|Author:||Nola||Published:||9 months ago|
|Tags:||POV, first-person, point of view, voice, author intrusions, show don't tell||Category:||Writing tips|
In Part 2 of this series, I looked at the advantages of using first-person POV. However, there are also some potential problems to consider.
If you’re showing everything from the POV of your main protagonist, you can only share what they experience (i.e. what they see, hear, smell, taste, think or feel). That may give you direct access to the character, but it’s a biased perspective. Everything is filtered through one person’s eyes.
There are also logistical issues in that your protagonist can’t be everywhere at once. In some cases, you can rewrite a scene so that your character is on the spot when a key event happens. However, be careful that your situations don’t become contrived or stretch coincidence to the limit. Your protagonist can gather information from other sources (e.g. letters, news reports, conversations, second-hand accounts). The modern Nancy Drew, Girl Detective books, published from 2004-2012, are good examples. They’re written in first-person from Nancy’s perspective, but she always manages to find the evidence she needs to crack the case. Multiple first-person POV would also solve the problem of limited perspective, but I’ll discuss the pros and cons of that next week.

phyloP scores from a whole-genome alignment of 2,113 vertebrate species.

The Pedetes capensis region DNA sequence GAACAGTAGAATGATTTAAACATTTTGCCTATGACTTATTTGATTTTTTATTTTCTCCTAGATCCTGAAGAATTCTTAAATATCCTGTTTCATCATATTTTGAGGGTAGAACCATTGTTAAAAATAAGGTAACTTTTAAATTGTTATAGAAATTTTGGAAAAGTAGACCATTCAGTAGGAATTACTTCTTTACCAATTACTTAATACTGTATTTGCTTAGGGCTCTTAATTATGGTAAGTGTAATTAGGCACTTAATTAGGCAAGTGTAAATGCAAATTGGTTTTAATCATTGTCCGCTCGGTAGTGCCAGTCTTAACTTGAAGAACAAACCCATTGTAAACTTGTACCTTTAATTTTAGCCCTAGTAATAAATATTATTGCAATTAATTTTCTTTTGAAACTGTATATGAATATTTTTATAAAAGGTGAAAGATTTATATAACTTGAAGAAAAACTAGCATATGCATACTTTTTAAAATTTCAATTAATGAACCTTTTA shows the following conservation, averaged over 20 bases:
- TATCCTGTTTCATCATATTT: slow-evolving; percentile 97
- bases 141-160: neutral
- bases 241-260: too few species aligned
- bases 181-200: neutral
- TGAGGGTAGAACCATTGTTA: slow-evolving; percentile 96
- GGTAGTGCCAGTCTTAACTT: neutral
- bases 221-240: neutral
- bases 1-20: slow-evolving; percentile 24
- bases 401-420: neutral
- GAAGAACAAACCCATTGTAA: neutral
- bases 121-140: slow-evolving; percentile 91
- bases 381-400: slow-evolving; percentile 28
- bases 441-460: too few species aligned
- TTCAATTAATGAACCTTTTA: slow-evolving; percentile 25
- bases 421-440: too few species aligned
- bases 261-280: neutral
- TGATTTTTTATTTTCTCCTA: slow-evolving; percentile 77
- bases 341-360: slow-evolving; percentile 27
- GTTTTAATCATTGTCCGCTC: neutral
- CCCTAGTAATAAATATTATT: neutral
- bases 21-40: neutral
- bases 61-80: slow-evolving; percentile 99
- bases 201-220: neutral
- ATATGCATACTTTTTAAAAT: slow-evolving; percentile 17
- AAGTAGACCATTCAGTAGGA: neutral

Understanding, Identification and Voice
Last week, I noted that first-person POV can help us to understand characters and identify with them. First-person also gives us the character’s unique voice. However, these advantages can backfire if not handled well. Imagine your protagonist has committed a series of grisly murders or other despicable acts. The audience may feel uncomfortable reading ‘I’ and ‘me’, almost as if they’re implicated. An uninteresting voice can also wear thin quicker than you can turn the page. If readers don’t want to identify with your character, for whatever reason, they’re unlikely to finish the book.
Author and editor Jodie Renner notes the danger of too much introspection or internal monologue with first-person POV. If the character spends too much time telling us what he or she is thinking and feeling, it can sound more like a confessional than a story. When using this perspective, be sure to give a healthy smattering of ‘show don’t tell’ (See Post 6). For example, use action or dialogue to show us what the character thinks and feels.
An author intrusion occurs when you ‘express a personal opinion about a character, situation or scene’ or ‘describe anything your character could not be aware of’ (Rob Parnell). While this can occur in any novel, Renner notes that it might be a particular problem when using first-person POV. As writers, it’s natural to put something of ourselves into our manuscripts. Just be sure that if there’s a first-person political rant in your novel, it’s relevant for your character and not merely something you want to get off your chest.
Can you think of any other pros or cons of using first-person POV? I’d love to hear your comments.